“Procurement needs to embrace agility in 2018”, argues Guy Strafford, Executive Vice President: Market Engagement at Proxima. Much like Top Gun’s Maverick and Goose, procurement will have a “need for speed” in 2018. Your CEO is worrying about speed and agility, so you should be worrying about it too.
AI, big data and digital are evocative concepts, but they are agents – at various stages of progress – of a bigger force: the desire to accelerate change. The next year will not be about how to deploy these nascent technologies, but rather about something more fundamental: how CPOs respond to the desire to move faster.
Let’s face it, speed is not an attribute often associated with the procurement profession. Because of the perceived need for ‘seven-stage sourcing cycles’, procurement can be a highly process-oriented, administratively-driven opponent to speed.
The CEO, however, has different priorities. Responsible for top-line growth, executing tasks with vigour, reacting to competitive pressures and real-time changes in markets, CEOs may not always be most concerned with the procurement team’s ability to scour the globe for the cheapest possible supplier. In my experience, the CEO’s greatest frustration is watching how long it takes for decisions to convert into delivery. Thus, they will value a procurement team that is agile, nimble and can respond quickly to immediate needs. Speed of response is the new competitive edge.
With this in mind, it is fair to question the placement of procurement in today’s organisation, when senior leadership pulls it in different directions, depending on whom it reports to. Since so much of an organisation’s costs are directed to external suppliers, the implementation of the CEO’s vision – or directive – at pace, is likely to be executed by suppliers anyway. It, therefore, stands to reason that procurement will have greater engagement with CEOs.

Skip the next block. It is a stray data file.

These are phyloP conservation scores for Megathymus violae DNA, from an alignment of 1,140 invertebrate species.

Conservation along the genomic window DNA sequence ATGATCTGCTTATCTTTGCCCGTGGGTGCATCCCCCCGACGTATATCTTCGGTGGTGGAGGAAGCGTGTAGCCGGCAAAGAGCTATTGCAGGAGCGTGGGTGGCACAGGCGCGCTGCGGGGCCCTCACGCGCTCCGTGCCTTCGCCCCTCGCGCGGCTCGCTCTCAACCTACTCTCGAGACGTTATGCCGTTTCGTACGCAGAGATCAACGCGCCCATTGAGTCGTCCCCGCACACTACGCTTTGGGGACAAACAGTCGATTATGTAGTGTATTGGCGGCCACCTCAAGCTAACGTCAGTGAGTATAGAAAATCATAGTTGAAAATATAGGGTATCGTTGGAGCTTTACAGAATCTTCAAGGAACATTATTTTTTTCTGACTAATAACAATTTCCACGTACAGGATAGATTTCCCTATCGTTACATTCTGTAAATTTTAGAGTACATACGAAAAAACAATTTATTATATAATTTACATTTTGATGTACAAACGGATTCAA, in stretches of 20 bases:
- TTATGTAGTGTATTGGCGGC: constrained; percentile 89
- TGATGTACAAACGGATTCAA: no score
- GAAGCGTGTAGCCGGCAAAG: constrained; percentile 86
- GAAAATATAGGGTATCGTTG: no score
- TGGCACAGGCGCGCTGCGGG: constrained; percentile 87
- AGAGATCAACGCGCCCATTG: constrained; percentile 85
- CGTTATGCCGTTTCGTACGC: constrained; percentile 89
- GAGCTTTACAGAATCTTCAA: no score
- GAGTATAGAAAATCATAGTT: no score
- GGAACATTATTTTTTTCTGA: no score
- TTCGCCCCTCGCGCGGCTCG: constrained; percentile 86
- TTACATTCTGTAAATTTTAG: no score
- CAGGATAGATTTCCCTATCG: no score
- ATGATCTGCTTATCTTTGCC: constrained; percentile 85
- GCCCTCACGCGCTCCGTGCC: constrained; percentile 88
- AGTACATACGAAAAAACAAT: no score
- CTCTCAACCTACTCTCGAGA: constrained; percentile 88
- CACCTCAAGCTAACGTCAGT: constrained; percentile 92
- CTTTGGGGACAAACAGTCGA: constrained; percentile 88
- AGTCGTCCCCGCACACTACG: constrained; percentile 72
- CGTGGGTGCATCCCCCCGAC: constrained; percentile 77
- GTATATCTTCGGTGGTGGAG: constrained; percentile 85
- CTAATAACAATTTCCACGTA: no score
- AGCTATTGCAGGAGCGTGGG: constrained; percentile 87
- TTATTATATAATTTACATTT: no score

That being said, a change in dynamic will necessitate a significant paradigm shift. Procurement teams will need to demonstrate the ability to respond quickly, react vigorously and shed many old stereotypes. For example, insight needs to be available all the time, not just after a RFI.
In progressive companies across industries – from financial to consumer products – we are seeing tangible evidence that this craving for speed is changing the way in which procurement interacts in the organisation and where procurement leaders and teams are positioned in the organisational chart. With this in mind, 2018 could hold the following:
CPO meet CEO
We are seeing more and more examples of CPOs reporting directly to CEOs in industries where this reporting structure has rarely been seen. It is early days, but, just recently, two prominent companies with whom we work have undergone this reporting transformation. We will surely see more of this.
The months-long RFI process is getting either massively shortened or done away with altogether. Why? Speed. Internal procurement leaders are expected to stay attuned to market trends and opportunities in real time by accessing data and relying more heavily on specialist supplier intelligence. There is no time for extended information-gathering projects.
Big suppliers will be replaced by smaller, more nimble ones
Across industries, companies are supplier shopping, unafraid to unseat legacy suppliers in favour of smaller ones: suppliers that are nimbler, and perhaps more motivated, are able to meet the organisation’s needs with greater speed and agility.
Hello commercial supplier management
Rather than leave vendor management to haphazard business practices, procurement is seizing the opportunity to make suppliers move faster, thereby bringing transparency to supplier performance and risk across their business.